The Georgia Court of Appeals determined that the trial court did not abuse its discretion in denying the defendant’s request to recuse the judge from his case, as the evidence presented did not show that the district attorney played a significant role in any of the judge’s prior or recent campaigns.
In 2010, the defendant was indicted in Cobb County Superior Court for several offenses, including unlawful surveillance, sexual assault against a person in custody, aggravated sodomy, child molestation, and aggravated child molestation.
That same year, the trial judge, Reuben Green, was working as a prosecutor in the Cobb County District Attorney’s office. His boss, District Attorney Patrick Head, helped him with his campaign to become a judge. As a result, the defendant filed a motion to recuse Judge Green claiming that the judge had a “close relationship” with the Cobb County District Attorney that could influence him in the handling of the defendant’s case.
The judge denied the defendant’s motion to recuse and, in an earlier appeal, the case was subsequently remanded for an evidentiary hearing to determine the nature and scope of the relationship between the judge and district attorney, and the extent of the district attorney’s role in the judge’s campaign.
The hearing on the defendant’s motion to recuse was reassigned to Judge Larry Salmon. Head testified that prior to 2010 when the case was first indicted, Green was employed as an assistant district attorney in the Cobb County Judicial Circuit. Sometime between late 2009 and early 2010, Green approached Head and expressed his desire to run for an open seat on the State Court bench. Head stated that he agreed to serve as Green’s campaign treasurer.
Head agreed to serve as treasurer on the condition that he “didn’t have to do any work.” Green agreed to file the paperwork for him and only have Head sign when needed. Head recalled signing only two campaign disclosures, and only in reliance on “[w]hoever gave [him] the document[s] and said that [they] had been prepared correctly.” Head asserted that he thought this to be “pretty common.”
So, despite the filing of these campaign disclosures listing Head as the treasurer, Head maintained that he never had any idea of how Green kept track of his campaign’s money. Moreover, Head did not sign any checks, make any deposits, or even serve as an authorized user on the campaign’s bank account. Although he was officially named as the campaign treasurer, he “was not involved with any of Green’s campaign funds in any capacity.” Head believed that Green listed his name as campaign treasurer as a nominal expression of support, and nothing more.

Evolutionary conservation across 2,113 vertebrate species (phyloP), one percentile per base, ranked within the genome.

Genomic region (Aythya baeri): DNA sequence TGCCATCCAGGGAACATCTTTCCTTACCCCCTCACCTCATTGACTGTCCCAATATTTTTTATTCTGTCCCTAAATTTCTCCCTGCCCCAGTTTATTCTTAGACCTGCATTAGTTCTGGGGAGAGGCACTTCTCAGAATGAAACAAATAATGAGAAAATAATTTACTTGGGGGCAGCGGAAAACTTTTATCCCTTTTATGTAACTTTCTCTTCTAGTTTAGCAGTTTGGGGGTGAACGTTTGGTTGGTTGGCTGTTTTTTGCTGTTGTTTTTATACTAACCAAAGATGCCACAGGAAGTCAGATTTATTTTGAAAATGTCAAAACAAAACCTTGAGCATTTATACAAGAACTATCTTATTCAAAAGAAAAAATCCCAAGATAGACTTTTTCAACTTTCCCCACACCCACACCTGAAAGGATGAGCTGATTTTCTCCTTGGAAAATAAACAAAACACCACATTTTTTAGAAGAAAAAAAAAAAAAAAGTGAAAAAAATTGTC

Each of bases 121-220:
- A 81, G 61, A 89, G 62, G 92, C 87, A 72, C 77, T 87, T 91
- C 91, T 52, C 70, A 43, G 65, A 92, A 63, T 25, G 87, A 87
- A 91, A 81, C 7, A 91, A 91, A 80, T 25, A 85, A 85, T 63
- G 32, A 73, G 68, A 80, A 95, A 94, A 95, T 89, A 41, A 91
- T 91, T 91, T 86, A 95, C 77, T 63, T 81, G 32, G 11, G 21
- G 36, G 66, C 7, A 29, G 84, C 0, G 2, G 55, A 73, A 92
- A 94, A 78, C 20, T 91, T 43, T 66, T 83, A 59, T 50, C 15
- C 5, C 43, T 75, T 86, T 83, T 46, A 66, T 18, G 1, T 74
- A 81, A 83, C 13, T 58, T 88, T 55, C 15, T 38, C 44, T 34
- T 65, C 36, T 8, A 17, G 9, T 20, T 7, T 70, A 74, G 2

However, Green’s State Court campaign was short-lived as he was appointed to the Superior Court bench by Governor Sonny Perdue. On October 21, 2010, Green terminated his campaign for State Court judge and filed a final report. Head testified that he was uninvolved for the entirety of this process, not speaking to Green once about the superior court appointment nor was he asked to make a recommendation on Green’s behalf to the Governor. Head testified that he did not consider Green to be a personal friend and they did not get together socially.
The Court of Appeals cited to the Georgia Supreme Court’s recent ruling in Post v. State where it was held that given the statutory provisions that dictate a campaign treasurer’s duties, it can be reasonably inferred that a judge’s existing campaign committee plays a key role in managing the campaign’s financial activities. Furthermore, the financing of the campaign may be critical to the judge’s ability to remain in office and, therefore, this inference is sufficient to warrant a transfer of the case to another judge for an evidentiary hearing. The Court noted that the defendant was afforded this hearing when the case was remanded after the first appeal.
The Court of Appeals concluded that based on Head’s testimony at the evidentiary hearing, the trial court did not abuse its discretion in denying the defendant’s motion to recuse. The Court found that the issue was fact-sensitive and that recusal was not required merely because of Head’s position as treasurer. The Court found that the trial court was authorized to find that Head “play[ed] no especially important role” in Green’s campaign and, as a result, recusal was not warranted.
The defendant, a nurse at various medical and dental facilities, was charged with secretly filming his female coworkers using the bathroom and sexually assaulting female patients while they were under anesthesia. He argued that the evidence obtained from his cell phone should have been suppressed as the search warrant did not satisfy the Fourth Amendment’s particularity requirement. Specifically, he argued that the search warrant was overly broad because it did not authorize a search of the removable memory card in the phone. He contended that the memory card was a “separate and distinct” component of the phone.
The Court noted that the level of specificity is flexible and varies according to the circumstances, but nevertheless the search warrant specified that the phone was to be searched for recorded files and videos, which are often stored on a memory card inside the phone.
The Court held that “a cell phone is ‘roughly analogous’ to a container that properly can be opened and searched for electronic data, similar to a traditional container that can be opened and searched for tangible objects of evidence.” Following this, the Court held that it is reasonable to assume that the object of the search will include a memory card inside the phone. In light of this, the Court ruled that the use of the phrase ‘electronic data’ is specific enough to authorize a search of the cell phone as well as any memory cards contained inside.
For these reasons, the defendant’s convictions were affirmed.
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